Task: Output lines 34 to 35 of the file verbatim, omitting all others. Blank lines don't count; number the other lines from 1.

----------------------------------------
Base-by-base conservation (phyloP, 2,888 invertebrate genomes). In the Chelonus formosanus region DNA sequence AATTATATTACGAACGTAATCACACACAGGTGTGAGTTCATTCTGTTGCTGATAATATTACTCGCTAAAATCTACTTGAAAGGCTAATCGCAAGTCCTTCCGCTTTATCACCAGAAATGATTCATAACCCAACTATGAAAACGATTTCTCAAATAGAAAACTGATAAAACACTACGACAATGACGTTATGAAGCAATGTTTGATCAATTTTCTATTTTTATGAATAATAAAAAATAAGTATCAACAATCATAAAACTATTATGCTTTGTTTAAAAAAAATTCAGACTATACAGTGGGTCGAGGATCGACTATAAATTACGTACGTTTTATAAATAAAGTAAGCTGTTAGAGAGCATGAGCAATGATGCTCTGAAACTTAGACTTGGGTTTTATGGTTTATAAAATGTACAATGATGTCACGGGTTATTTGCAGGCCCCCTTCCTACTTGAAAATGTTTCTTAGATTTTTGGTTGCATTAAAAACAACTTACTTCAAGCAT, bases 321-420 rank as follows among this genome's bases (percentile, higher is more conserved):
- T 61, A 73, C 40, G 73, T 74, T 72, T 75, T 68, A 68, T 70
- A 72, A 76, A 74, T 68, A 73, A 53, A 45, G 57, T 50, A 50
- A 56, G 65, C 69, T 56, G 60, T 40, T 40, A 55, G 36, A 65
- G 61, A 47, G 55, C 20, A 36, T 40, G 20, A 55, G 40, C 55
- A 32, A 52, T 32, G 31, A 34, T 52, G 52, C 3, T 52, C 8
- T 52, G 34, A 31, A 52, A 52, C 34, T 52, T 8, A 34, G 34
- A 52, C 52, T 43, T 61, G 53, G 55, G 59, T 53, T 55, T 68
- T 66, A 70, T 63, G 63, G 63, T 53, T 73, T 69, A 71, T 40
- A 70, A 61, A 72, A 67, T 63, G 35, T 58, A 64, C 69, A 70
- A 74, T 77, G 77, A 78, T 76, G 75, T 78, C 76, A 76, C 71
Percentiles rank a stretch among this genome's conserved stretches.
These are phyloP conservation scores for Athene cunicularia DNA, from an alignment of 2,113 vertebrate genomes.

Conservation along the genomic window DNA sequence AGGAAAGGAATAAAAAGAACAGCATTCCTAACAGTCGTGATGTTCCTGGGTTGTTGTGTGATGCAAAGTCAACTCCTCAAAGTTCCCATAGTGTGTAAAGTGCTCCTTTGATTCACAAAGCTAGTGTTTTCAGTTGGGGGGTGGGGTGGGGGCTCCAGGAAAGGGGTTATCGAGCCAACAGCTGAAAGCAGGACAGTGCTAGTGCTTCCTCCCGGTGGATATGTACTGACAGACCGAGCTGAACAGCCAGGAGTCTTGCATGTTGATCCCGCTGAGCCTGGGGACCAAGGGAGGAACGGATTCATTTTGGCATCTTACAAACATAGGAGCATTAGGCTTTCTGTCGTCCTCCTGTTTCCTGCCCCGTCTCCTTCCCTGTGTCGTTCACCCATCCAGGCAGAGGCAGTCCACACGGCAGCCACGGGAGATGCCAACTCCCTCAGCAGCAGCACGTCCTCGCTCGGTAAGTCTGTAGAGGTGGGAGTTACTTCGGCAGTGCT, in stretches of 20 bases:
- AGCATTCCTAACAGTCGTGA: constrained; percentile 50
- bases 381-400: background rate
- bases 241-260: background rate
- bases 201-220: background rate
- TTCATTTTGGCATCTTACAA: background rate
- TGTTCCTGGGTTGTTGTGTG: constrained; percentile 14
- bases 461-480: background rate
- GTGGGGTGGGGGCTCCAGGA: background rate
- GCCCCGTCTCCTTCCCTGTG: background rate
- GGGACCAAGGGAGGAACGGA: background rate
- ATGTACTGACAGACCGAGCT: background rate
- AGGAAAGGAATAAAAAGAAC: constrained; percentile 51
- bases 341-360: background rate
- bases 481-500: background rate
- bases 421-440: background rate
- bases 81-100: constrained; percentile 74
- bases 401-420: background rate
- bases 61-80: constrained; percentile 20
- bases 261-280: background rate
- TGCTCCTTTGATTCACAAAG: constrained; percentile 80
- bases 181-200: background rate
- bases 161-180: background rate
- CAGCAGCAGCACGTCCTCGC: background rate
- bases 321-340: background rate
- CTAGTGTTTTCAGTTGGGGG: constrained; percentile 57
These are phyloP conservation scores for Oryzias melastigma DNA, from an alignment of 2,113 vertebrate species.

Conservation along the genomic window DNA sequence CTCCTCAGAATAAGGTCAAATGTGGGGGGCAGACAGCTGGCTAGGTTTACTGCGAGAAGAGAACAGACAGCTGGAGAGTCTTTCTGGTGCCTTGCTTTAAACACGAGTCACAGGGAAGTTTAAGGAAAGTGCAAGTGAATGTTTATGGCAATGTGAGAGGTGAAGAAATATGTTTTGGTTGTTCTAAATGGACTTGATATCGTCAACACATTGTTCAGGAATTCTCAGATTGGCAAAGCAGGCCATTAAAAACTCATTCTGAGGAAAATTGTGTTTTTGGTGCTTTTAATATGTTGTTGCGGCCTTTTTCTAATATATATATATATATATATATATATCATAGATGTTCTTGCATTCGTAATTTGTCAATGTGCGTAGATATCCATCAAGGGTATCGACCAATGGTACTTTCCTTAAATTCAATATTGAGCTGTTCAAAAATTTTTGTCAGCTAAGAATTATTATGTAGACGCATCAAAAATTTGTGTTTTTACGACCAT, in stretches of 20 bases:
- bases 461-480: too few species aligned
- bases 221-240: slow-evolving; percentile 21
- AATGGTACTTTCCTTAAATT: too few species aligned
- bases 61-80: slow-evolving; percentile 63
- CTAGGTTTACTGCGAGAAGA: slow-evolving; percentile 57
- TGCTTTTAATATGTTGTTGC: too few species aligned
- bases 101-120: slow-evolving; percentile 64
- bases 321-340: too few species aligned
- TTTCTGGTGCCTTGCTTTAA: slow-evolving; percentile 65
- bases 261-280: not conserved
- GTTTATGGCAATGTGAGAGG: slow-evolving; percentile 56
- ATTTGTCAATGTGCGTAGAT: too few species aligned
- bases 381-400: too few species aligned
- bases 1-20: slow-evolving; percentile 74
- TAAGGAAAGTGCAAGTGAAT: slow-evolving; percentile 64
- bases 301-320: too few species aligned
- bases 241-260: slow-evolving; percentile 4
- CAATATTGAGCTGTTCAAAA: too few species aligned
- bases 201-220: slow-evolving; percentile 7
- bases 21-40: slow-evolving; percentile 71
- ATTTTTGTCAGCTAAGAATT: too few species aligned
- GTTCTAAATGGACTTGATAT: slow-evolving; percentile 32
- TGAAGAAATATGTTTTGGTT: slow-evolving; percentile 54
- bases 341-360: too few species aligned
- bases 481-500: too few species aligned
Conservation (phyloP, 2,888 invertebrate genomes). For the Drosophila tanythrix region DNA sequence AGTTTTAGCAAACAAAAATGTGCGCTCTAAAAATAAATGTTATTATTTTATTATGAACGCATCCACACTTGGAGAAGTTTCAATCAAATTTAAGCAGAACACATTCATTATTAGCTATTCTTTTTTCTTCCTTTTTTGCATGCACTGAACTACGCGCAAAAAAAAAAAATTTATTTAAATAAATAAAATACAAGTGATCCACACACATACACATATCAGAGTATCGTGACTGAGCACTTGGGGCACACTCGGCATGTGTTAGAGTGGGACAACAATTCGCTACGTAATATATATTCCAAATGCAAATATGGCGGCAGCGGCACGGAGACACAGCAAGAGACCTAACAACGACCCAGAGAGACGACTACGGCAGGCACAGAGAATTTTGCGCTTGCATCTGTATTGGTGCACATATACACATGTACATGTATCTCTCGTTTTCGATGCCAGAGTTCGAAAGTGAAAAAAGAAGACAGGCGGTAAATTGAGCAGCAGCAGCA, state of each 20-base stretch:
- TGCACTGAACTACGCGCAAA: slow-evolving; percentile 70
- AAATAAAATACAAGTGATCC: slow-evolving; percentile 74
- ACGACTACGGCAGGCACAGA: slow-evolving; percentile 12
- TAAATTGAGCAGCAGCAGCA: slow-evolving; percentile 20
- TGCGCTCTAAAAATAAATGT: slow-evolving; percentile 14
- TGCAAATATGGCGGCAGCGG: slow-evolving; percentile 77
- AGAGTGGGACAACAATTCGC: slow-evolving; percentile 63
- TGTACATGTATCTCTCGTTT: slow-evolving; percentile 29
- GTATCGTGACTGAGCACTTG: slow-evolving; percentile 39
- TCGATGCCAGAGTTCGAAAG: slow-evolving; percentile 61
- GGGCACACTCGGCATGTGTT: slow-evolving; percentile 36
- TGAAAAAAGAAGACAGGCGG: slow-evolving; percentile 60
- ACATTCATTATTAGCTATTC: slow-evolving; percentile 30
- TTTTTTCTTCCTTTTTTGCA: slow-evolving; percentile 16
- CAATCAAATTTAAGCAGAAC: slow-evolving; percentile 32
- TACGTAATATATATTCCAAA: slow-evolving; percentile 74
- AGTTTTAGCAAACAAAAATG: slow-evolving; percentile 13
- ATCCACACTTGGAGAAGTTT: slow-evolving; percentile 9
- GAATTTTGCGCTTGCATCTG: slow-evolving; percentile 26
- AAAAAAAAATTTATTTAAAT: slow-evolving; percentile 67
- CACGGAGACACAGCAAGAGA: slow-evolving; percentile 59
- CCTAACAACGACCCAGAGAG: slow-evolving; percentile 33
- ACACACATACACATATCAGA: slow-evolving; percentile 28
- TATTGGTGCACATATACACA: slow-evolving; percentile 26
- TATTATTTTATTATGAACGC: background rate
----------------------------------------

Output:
- TGCTCCTTTGATTCACAAAG: constrained; percentile 80
- bases 181-200: background rate